Questions on data, policy design, and usefulness of assumptions

To bank or not to bank

Photo by Greg Demarque
Reading Time: 11 minutes

Economic man is a curious construct. Once thought to be a being superior to the common human in his pursuit of value creation and profit generation, the image of this specialized imaginary human subspecies has fundamentally changed. In fact, economic man has reached a point where some contemporary economists describe this model as emotionally dysfunctional—proposing that economic behavior today requires old paradigms of social paternalism to be replaced by models of social maternalism that might have the power to heal societal cleavages.

Such a genderized ideological spin, however superior a social maternalism model could turn out to be in comparison with the historic male economic models and their many inequities, entails its own riskiness if one considers that any exclusionary assumption of absolute or merely relative superiority engenders dangers for social integrity—whether under current strivings for improved gender sensitivity, greater economic equality, and elimination of racism, or under older concepts of socialization of private property. Strong notions for the need of new paradigms in economy and finance notwithstanding, the fact is that, by today’s realities, economic man and his financial sub-variety, banking man (uncovered by this magazine’s anthropological research team as homo banco bancorum, who originated in the eastern Mediterranean but has spread all over the world) have culturally evolved by historic necessity.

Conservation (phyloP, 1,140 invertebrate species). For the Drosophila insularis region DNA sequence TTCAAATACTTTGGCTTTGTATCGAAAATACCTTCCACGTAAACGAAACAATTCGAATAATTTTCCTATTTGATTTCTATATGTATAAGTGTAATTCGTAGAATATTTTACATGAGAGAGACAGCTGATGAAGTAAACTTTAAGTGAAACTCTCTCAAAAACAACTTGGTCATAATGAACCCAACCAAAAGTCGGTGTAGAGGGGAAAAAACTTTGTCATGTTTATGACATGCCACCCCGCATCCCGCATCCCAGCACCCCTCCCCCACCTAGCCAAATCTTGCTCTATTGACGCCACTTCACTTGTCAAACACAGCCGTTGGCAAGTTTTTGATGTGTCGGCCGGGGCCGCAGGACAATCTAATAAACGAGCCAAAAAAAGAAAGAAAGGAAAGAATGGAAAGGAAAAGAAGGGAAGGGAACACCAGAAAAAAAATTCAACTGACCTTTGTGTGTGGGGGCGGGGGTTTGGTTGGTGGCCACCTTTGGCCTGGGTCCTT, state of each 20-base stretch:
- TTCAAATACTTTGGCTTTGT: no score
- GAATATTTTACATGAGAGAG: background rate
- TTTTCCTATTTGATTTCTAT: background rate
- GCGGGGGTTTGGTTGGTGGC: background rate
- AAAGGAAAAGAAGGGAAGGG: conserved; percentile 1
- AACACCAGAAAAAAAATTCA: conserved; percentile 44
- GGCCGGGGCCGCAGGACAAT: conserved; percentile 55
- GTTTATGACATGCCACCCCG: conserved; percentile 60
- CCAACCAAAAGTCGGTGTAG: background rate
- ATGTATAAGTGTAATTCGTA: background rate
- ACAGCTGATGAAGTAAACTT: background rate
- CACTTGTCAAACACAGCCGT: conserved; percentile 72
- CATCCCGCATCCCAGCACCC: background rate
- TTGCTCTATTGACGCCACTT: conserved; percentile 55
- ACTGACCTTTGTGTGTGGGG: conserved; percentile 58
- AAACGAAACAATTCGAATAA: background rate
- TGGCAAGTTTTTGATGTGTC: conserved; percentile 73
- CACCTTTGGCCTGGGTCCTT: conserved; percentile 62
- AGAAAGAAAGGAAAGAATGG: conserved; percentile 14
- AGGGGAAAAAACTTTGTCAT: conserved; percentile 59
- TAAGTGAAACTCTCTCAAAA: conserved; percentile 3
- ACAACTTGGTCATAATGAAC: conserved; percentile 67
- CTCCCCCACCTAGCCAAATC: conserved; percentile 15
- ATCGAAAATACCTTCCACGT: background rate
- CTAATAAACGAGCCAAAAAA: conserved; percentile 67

Widening the perspectives

The anthropological assumptions of economic and banking man have morphed into modern concepts of economic agents that require a base of inclusiveness and openness to diversity to achieve their purpose of individual profit optimization within the context of social productivity and integrity. Even the dinosaur-like clinging stakeholders in corporate and financial life who—by the clear evidence of the male-dominant composition of boardrooms (around the world, not just in Arab countries)—have desperately resisted to go as far really accepting women as their equals, have long been forced to change their tune to, albeit only verbal, affirmations of inclusiveness and social integrity in diverseness.